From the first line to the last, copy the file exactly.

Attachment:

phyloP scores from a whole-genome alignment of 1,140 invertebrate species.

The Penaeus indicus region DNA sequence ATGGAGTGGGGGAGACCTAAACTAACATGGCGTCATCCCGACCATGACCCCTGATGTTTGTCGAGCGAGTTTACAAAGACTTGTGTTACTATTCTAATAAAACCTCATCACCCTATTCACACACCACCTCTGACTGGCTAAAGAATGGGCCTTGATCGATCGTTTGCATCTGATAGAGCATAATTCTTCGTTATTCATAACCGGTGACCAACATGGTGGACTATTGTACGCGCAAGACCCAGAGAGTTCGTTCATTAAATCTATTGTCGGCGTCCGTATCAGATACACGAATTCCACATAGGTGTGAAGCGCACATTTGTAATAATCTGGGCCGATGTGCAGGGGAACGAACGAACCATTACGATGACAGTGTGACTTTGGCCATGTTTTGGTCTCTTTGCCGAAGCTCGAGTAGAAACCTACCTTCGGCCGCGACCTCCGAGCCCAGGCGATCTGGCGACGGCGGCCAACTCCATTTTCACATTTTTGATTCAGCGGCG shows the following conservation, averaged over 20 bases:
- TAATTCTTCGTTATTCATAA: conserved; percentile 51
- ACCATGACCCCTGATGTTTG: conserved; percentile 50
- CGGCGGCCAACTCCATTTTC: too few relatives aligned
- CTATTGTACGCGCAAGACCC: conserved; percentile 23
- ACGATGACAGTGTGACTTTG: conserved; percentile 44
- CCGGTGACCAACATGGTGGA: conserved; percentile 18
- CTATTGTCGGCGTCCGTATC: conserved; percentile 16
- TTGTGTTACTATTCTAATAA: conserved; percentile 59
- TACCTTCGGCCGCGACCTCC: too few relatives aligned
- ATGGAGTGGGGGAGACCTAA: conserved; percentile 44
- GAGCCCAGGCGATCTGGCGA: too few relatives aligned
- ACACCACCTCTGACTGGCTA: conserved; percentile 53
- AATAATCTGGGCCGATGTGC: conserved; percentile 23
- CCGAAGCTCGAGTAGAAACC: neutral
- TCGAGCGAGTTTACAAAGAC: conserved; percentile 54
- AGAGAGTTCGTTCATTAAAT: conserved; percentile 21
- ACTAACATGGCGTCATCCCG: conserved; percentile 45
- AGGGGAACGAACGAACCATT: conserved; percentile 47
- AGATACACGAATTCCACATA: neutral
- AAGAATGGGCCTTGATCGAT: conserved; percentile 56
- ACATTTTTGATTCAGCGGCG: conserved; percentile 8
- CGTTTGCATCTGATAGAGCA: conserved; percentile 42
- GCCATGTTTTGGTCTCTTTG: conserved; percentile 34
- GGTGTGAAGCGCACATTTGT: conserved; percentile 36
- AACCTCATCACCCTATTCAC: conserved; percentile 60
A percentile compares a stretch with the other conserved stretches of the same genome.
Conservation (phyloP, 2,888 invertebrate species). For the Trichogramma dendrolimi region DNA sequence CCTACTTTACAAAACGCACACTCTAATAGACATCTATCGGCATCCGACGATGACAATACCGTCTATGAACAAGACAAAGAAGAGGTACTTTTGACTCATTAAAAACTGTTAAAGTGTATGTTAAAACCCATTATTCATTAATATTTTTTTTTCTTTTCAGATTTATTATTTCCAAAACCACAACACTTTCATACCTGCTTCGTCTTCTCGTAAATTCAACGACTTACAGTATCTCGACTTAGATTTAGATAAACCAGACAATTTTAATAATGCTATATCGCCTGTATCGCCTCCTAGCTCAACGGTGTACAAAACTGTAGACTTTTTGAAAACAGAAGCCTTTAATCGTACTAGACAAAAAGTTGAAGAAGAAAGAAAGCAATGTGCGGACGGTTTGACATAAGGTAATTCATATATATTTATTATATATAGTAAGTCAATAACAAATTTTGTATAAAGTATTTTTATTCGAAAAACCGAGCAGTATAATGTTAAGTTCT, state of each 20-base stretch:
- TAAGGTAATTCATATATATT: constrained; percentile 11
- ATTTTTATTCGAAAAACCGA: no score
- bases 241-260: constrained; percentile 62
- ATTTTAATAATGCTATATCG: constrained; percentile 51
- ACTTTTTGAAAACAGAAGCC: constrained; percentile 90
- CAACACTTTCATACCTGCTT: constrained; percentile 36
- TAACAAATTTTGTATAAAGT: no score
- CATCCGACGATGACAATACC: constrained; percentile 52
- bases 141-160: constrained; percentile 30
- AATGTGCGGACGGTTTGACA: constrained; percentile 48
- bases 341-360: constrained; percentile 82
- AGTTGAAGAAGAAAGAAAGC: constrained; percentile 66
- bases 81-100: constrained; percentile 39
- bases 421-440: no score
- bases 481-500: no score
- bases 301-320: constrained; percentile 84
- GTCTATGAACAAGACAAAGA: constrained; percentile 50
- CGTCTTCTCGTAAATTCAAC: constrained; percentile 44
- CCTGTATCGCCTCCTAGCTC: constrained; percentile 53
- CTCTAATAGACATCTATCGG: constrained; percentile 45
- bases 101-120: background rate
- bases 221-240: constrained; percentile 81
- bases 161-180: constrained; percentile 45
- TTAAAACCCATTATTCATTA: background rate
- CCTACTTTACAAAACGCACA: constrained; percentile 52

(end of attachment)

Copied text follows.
phyloP scores from a whole-genome alignment of 1,140 invertebrate species.

The Penaeus indicus region DNA sequence ATGGAGTGGGGGAGACCTAAACTAACATGGCGTCATCCCGACCATGACCCCTGATGTTTGTCGAGCGAGTTTACAAAGACTTGTGTTACTATTCTAATAAAACCTCATCACCCTATTCACACACCACCTCTGACTGGCTAAAGAATGGGCCTTGATCGATCGTTTGCATCTGATAGAGCATAATTCTTCGTTATTCATAACCGGTGACCAACATGGTGGACTATTGTACGCGCAAGACCCAGAGAGTTCGTTCATTAAATCTATTGTCGGCGTCCGTATCAGATACACGAATTCCACATAGGTGTGAAGCGCACATTTGTAATAATCTGGGCCGATGTGCAGGGGAACGAACGAACCATTACGATGACAGTGTGACTTTGGCCATGTTTTGGTCTCTTTGCCGAAGCTCGAGTAGAAACCTACCTTCGGCCGCGACCTCCGAGCCCAGGCGATCTGGCGACGGCGGCCAACTCCATTTTCACATTTTTGATTCAGCGGCG shows the following conservation, averaged over 20 bases:
- TAATTCTTCGTTATTCATAA: conserved; percentile 51
- ACCATGACCCCTGATGTTTG: conserved; percentile 50
- CGGCGGCCAACTCCATTTTC: too few relatives aligned
- CTATTGTACGCGCAAGACCC: conserved; percentile 23
- ACGATGACAGTGTGACTTTG: conserved; percentile 44
- CCGGTGACCAACATGGTGGA: conserved; percentile 18
- CTATTGTCGGCGTCCGTATC: conserved; percentile 16
- TTGTGTTACTATTCTAATAA: conserved; percentile 59
- TACCTTCGGCCGCGACCTCC: too few relatives aligned
- ATGGAGTGGGGGAGACCTAA: conserved; percentile 44
- GAGCCCAGGCGATCTGGCGA: too few relatives aligned
- ACACCACCTCTGACTGGCTA: conserved; percentile 53
- AATAATCTGGGCCGATGTGC: conserved; percentile 23
- CCGAAGCTCGAGTAGAAACC: neutral
- TCGAGCGAGTTTACAAAGAC: conserved; percentile 54
- AGAGAGTTCGTTCATTAAAT: conserved; percentile 21
- ACTAACATGGCGTCATCCCG: conserved; percentile 45
- AGGGGAACGAACGAACCATT: conserved; percentile 47
- AGATACACGAATTCCACATA: neutral
- AAGAATGGGCCTTGATCGAT: conserved; percentile 56
- ACATTTTTGATTCAGCGGCG: conserved; percentile 8
- CGTTTGCATCTGATAGAGCA: conserved; percentile 42
- GCCATGTTTTGGTCTCTTTG: conserved; percentile 34
- GGTGTGAAGCGCACATTTGT: conserved; percentile 36
- AACCTCATCACCCTATTCAC: conserved; percentile 60
A percentile compares a stretch with the other conserved stretches of the same genome.
Conservation (phyloP, 2,888 invertebrate species). For the Trichogramma dendrolimi region DNA sequence CCTACTTTACAAAACGCACACTCTAATAGACATCTATCGGCATCCGACGATGACAATACCGTCTATGAACAAGACAAAGAAGAGGTACTTTTGACTCATTAAAAACTGTTAAAGTGTATGTTAAAACCCATTATTCATTAATATTTTTTTTTCTTTTCAGATTTATTATTTCCAAAACCACAACACTTTCATACCTGCTTCGTCTTCTCGTAAATTCAACGACTTACAGTATCTCGACTTAGATTTAGATAAACCAGACAATTTTAATAATGCTATATCGCCTGTATCGCCTCCTAGCTCAACGGTGTACAAAACTGTAGACTTTTTGAAAACAGAAGCCTTTAATCGTACTAGACAAAAAGTTGAAGAAGAAAGAAAGCAATGTGCGGACGGTTTGACATAAGGTAATTCATATATATTTATTATATATAGTAAGTCAATAACAAATTTTGTATAAAGTATTTTTATTCGAAAAACCGAGCAGTATAATGTTAAGTTCT, state of each 20-base stretch:
- TAAGGTAATTCATATATATT: constrained; percentile 11
- ATTTTTATTCGAAAAACCGA: no score
- bases 241-260: constrained; percentile 62
- ATTTTAATAATGCTATATCG: constrained; percentile 51
- ACTTTTTGAAAACAGAAGCC: constrained; percentile 90
- CAACACTTTCATACCTGCTT: constrained; percentile 36
- TAACAAATTTTGTATAAAGT: no score
- CATCCGACGATGACAATACC: constrained; percentile 52
- bases 141-160: constrained; percentile 30
- AATGTGCGGACGGTTTGACA: constrained; percentile 48
- bases 341-360: constrained; percentile 82
- AGTTGAAGAAGAAAGAAAGC: constrained; percentile 66
- bases 81-100: constrained; percentile 39
- bases 421-440: no score
- bases 481-500: no score
- bases 301-320: constrained; percentile 84
- GTCTATGAACAAGACAAAGA: constrained; percentile 50
- CGTCTTCTCGTAAATTCAAC: constrained; percentile 44
- CCTGTATCGCCTCCTAGCTC: constrained; percentile 53
- CTCTAATAGACATCTATCGG: constrained; percentile 45
- bases 101-120: background rate
- bases 221-240: constrained; percentile 81
- bases 161-180: constrained; percentile 45
- TTAAAACCCATTATTCATTA: background rate
- CCTACTTTACAAAACGCACA: constrained; percentile 52